Back
 AS  Vol.7 No.2 , February 2016
The Effect of Maize Grain Size on the Physicochemical Properties of Isolated Starch, Crude Maize Flour and Nixtamalized Maize Flours
Abstract: Usually, the maize cob is formed by grains of medium size. However, the extremes have larger or smaller size grains. The objective of this study was to investigate the influence of grain size from the same hybrid on the physicochemical properties of isolated starch, crude maize flours and nixtamalized maize flours. Two hybrids, one from CIMMyT-Mexico called IMIC-254 and one commercial sample from Monsanto (Puma) were studied. The isolated starch granules from small, medium, and large grains exhibit the same size and distribution. The grain size has influence in the determination of cooking and steeping times; small grains reach these parameters faster than medium and large ones. The hardness of the grain size for both hybrids does not showed statistical differences between them. The starch from small, medium and large grains is mainly composed of amylopectin; this result is confirmed by X-ray diffraction and Megazine analysis. The apparent viscosity of the isolated starches of small grains showed statistically significant higher peak values. According to these results, it is possible to use small, medium, and large grains to obtain products with the same physicochemical properties, by adjusting the cooking and steeping times and Ca2+ content.
Cite this paper: Vega-Rojas, L. , Contreras-Padilla, M. , Rincon-Londoño, N. , Real López, A. , Lima-Garcia, R. , Palacios-Rojas, N. and Rodriguez-Garcia, M. (2016) The Effect of Maize Grain Size on the Physicochemical Properties of Isolated Starch, Crude Maize Flour and Nixtamalized Maize Flours. Agricultural Sciences, 7, 114-125. doi: 10.4236/as.2016.72011.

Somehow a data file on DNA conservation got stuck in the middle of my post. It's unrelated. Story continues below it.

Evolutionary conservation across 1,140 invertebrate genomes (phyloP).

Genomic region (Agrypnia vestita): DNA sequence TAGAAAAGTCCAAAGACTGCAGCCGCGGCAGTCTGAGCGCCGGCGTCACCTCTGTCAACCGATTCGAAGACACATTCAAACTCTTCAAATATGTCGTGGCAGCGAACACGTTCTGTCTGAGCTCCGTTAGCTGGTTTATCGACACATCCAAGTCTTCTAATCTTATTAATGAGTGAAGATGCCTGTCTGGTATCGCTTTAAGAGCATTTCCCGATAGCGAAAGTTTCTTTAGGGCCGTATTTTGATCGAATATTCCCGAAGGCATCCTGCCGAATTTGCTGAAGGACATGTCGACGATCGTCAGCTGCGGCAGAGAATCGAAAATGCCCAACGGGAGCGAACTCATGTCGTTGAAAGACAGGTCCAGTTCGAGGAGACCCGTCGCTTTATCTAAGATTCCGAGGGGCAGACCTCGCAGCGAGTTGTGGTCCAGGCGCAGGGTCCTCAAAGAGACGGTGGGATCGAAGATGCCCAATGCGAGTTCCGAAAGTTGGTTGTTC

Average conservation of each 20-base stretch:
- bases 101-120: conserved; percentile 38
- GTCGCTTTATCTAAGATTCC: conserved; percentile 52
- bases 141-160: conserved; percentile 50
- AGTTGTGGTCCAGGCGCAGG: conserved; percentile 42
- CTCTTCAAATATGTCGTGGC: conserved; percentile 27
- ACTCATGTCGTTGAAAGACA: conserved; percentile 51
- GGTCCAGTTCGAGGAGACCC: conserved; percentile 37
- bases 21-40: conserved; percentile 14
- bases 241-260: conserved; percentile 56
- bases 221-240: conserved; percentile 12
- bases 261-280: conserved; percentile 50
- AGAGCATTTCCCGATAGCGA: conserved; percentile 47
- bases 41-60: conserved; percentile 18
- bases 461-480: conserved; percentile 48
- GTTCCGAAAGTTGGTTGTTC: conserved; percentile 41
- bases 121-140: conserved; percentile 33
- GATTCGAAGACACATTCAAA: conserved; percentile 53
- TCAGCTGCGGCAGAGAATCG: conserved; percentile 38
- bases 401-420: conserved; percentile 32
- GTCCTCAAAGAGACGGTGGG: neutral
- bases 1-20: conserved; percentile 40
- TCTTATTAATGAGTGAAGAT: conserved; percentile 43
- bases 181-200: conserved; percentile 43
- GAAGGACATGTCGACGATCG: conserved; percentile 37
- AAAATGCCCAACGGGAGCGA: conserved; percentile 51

References

[1]   Duarte, A., Mason, S., Jackson, D. and Kiehl, J. (2005) Grain Quality of Brazilian Maize Genotypes as Influenced by Nitrogen Level. Crop Science, 45, 1958-1964.
http://dx.doi.org/10.2135/cropsci2004.0587
http://digitalcommons.unl.edu/cgi/viewcontent.cgi?article=1114&context=foodsciefacpub


[2]   Vázquez-Carrillo, G., Santiago-Ramos, D., Salinas-Moreno, Y., Rojas-Martínez, I., Arellano-Vázquez, J.L., Velázquez-Cardenas, G.A. and Espinosa-Calderon, A. (2012) Interaccin genotipo-ambientedel rendimiento y calidad de grano y tortilla de hibridos de maíz en valles altos de Tlaxcala, México [Genotype-Environment Interaction of Yield and Grain and Tortilla Quality of Maize Hybrids at the Highlands of Tlaxcala, México]. Revista Fitotécnica Mexicana, 35, 229-237.
https://www.researchgate.net/publication/260437277

[3]   Miranda, A., Vásquez-Carrillo, G., García-Lara, S., San Vicente, F., Torres, J.L., Ortiz-Islas, S., Salinas-Moreno, Y. and Palacios-Rojas, N. (2013) Influence of Genotype and Environmental Adaptation into the Maize Grain Quality Traits for Nixtamalization. CyTA—Journal of Food, 11, 54-61.
http://dx.doi.org/10.1080/19476337.2013.763862